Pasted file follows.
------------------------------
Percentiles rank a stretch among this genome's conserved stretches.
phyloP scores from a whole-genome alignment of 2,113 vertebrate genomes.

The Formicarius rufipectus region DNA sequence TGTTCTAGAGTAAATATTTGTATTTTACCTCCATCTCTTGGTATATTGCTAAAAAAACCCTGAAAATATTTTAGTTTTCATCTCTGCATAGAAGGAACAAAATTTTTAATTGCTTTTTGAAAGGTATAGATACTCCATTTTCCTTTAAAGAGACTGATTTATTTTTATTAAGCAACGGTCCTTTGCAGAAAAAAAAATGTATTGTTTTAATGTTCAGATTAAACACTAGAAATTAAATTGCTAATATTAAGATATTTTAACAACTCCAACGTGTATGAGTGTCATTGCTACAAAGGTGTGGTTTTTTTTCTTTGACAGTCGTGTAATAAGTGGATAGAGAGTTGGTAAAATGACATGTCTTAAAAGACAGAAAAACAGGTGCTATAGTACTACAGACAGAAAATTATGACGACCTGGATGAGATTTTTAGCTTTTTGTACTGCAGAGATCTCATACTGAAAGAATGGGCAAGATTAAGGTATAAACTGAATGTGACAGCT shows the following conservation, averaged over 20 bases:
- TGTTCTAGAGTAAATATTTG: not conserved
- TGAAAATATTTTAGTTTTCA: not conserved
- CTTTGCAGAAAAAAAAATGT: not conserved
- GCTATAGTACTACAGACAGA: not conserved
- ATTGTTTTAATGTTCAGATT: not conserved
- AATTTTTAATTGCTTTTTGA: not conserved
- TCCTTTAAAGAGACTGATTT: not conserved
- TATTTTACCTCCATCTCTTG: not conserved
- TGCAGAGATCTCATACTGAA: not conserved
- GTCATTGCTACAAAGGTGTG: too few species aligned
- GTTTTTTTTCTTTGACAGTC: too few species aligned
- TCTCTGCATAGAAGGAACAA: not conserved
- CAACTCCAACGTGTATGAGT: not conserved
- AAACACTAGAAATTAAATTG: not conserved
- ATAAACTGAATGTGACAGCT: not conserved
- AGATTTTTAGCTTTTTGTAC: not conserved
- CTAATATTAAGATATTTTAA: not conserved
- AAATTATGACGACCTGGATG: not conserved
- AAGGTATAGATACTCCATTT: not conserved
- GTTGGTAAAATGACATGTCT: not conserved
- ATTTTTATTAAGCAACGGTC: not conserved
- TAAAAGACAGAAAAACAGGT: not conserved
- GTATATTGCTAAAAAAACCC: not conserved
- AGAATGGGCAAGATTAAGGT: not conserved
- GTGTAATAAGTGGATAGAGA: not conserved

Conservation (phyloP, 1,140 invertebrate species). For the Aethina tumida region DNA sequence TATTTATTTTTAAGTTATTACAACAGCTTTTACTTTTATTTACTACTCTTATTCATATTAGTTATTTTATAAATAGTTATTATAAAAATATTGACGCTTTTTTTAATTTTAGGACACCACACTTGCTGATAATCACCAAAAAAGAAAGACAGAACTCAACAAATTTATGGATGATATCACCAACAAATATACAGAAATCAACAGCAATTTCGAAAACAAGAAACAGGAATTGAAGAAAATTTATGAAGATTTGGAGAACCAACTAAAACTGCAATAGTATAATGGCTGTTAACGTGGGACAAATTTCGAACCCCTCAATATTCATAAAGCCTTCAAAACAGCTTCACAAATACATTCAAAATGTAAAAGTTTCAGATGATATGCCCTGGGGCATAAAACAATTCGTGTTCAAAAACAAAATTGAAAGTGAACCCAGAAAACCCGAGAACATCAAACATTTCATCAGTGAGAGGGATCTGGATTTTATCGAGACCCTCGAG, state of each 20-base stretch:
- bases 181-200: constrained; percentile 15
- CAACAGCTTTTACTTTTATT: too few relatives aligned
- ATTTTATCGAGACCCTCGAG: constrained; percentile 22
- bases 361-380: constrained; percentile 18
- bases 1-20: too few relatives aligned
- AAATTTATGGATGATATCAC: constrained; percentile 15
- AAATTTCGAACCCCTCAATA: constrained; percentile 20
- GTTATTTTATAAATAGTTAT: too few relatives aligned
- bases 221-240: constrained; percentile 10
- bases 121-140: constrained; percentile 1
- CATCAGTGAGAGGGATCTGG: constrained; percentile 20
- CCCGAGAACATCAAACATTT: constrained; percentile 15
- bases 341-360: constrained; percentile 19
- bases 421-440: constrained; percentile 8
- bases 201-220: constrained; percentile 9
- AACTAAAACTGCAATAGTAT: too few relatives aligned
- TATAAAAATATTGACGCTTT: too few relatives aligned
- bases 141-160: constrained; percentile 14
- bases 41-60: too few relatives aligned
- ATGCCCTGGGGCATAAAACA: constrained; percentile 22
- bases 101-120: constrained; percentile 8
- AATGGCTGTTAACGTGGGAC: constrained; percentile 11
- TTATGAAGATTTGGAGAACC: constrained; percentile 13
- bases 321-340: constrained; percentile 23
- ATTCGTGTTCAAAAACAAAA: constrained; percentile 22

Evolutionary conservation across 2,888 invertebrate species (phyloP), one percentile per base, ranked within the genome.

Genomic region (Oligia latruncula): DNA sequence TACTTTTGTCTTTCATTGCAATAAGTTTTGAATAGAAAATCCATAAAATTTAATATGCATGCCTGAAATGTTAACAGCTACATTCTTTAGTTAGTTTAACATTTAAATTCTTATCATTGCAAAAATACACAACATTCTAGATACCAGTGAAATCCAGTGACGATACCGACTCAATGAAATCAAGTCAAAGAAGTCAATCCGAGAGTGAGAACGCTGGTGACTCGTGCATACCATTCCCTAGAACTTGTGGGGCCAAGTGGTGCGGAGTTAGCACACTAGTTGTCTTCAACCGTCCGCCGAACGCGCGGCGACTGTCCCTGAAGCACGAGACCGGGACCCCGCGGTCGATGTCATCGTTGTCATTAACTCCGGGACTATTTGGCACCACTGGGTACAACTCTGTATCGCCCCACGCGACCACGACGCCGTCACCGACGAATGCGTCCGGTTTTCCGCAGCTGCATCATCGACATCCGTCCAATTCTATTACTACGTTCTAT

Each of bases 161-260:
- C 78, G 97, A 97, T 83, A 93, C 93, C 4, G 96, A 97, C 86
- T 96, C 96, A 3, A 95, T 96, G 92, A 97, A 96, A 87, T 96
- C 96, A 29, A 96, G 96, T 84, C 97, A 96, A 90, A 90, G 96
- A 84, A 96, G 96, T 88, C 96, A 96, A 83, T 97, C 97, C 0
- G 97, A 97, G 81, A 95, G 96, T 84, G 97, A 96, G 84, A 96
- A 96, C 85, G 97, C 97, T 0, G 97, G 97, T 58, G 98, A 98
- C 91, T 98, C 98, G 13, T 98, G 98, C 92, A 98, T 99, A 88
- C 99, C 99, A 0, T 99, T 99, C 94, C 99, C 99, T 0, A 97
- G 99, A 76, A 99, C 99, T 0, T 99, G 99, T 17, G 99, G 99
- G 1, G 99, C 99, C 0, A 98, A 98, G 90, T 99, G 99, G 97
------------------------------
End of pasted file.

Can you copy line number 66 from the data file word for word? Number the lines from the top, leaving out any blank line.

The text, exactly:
- G 99, A 76, A 99, C 99, T 0, T 99, G 99, T 17, G 99, G 99